The Indiana General Assembly’s 2017 legislative session came to an end Saturday, April 22, with the passage of several important pieces of legislation for our state.
In contrast to the partisan gridlock in Washington, D.C., all but a handful of the bills that passed the General Assembly this year had bipartisan support in the Senate. In fact, more than half passed with unanimous support.
This session, Indiana Senate Republicans worked to deliver on the priorities we outlined in January, and I am confident the legislation that passed will positively impact the state of Indiana moving forward.
Below are the priorities we laid out at the beginning of the session and how we addressed them.
Pass another two-year balanced budget
This session, State Sen. Luke Kenley (R-Noblesville) continued his leadership role in crafting the state’s next two-year budget – House Enrolled Act 1001. The newly passed budget includes funding increases for both K-12 and higher education, support for our veterans, and resources to help fight Indiana’s drug epidemic, all while remaining balanced and maintaining $1.8 billion in rainy-day reserves.
Create a long-term road funding plan
State Sen. Michael Crider (R-Greenfield) sponsored House Enrolled Act 1002, a 20-year, long-term road funding plan that provides Indiana with $1.2 billion each year for Indiana roads, including approximately $850 million for state highways and $350 million for local roads.
Pass a balanced budget amendment
State Sen. Brandt Hershman (R-Buck Creek) authored Senate Joint Resolution 7, which allows Hoosier voters to consider a balanced-budget amendment to the Indiana Constitution. If approved by voters, this amendment would prohibit state spending from exceeding state revenue unless two-thirds of the Indiana General Assembly deems it necessary to use emergency spending measures.
Fight opioid abuse through prevention, enforcement and treatment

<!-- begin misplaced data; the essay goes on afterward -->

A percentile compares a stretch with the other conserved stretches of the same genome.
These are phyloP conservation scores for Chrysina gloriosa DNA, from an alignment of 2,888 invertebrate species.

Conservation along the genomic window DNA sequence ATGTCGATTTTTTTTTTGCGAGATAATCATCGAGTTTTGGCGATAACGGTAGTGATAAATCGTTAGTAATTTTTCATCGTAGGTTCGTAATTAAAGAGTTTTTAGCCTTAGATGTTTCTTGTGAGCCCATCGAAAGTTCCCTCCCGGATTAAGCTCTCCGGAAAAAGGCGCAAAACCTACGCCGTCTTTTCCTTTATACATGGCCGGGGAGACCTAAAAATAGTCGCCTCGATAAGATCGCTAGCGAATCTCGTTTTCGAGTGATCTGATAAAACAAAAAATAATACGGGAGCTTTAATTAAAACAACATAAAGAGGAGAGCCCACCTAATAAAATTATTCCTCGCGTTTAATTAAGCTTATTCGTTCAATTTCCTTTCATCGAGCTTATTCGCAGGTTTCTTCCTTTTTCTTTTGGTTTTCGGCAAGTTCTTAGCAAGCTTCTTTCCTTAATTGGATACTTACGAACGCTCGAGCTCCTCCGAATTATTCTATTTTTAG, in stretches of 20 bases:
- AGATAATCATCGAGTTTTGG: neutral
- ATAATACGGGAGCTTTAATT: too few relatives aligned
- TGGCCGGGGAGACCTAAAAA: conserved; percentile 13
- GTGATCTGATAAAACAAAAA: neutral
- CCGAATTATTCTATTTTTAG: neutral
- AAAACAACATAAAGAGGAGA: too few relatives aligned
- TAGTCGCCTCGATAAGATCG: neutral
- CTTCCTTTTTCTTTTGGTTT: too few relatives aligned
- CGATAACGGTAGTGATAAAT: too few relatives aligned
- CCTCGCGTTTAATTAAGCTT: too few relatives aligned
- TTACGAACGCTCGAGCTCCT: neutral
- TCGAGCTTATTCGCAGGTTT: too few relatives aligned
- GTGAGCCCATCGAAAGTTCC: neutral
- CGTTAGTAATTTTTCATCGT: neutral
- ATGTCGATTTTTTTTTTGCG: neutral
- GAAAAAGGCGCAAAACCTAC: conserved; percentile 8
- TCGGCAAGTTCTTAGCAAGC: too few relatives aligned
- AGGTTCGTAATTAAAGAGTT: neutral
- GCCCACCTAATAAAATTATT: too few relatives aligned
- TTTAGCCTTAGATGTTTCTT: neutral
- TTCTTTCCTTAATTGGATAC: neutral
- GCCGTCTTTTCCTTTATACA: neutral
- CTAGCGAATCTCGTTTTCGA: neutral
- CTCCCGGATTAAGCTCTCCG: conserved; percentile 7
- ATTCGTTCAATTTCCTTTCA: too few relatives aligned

State Sen. Jim Merritt (R-Indianapolis) has been working tirelessly to fight the opioid and heroin-abuse epidemic for some time. This session, he helped pass an important prevention measure with Senate Enrolled Act 226, which aims to keep excess opioids from falling into the wrong hands by limiting opioid prescription amounts for patients who are being prescribed opioids for the first time.
House Enrolled Act 1406, sponsored by State Sen. Eric Koch (R-Bedford), addresses enforcement issues by enhancing criminal penalties for dealing heroin.
Our state budget, HEA 1001, includes $10 million for addiction treatment and other programs overseen by the Governor’s Task Force on Drug Enforcement, Treatment and Prevention.
Replace the state’s outdated ISTEP exam
State Sen. Dennis Kruse (R-Auburn) sponsored House Enrolled Act 1003, which replaces Indiana’s outdated ISTEP test with a new testing system that will take less time away from classroom instruction, provide faster results, and give high school students multiple pathways to earn a high school diploma.
Improve Career and Technical Education
State Sen. Doug Eckerty (R-Yorktown) authored legislation to improve Career and Technical Education (CTE) with Senate Enrolled Act 198. This legislation increases per-student funding for high-school CTE courses in high-wage, high-demand job fields and establishes a new Workforce Ready Grant program to provide financial aid to students working toward a job certificate in a high-value industry.
Fix Indiana’s e-liquids law
State Sen. Randy Head (R-Logansport) worked to fix Indiana’s flawed e-liquids law with Senate Enrolled Act 1. SEA 1 brings us into compliance with federal rules and eliminates state regulations that created unfair restrictions on competition, all while maintaining strong health and safety protections for consumers.
As always, I welcome your questions, comments or concerns regarding these topics or others. My office can be reached by phone at 800-382-9467 or by email at Senator.Long@iga.in.gov.
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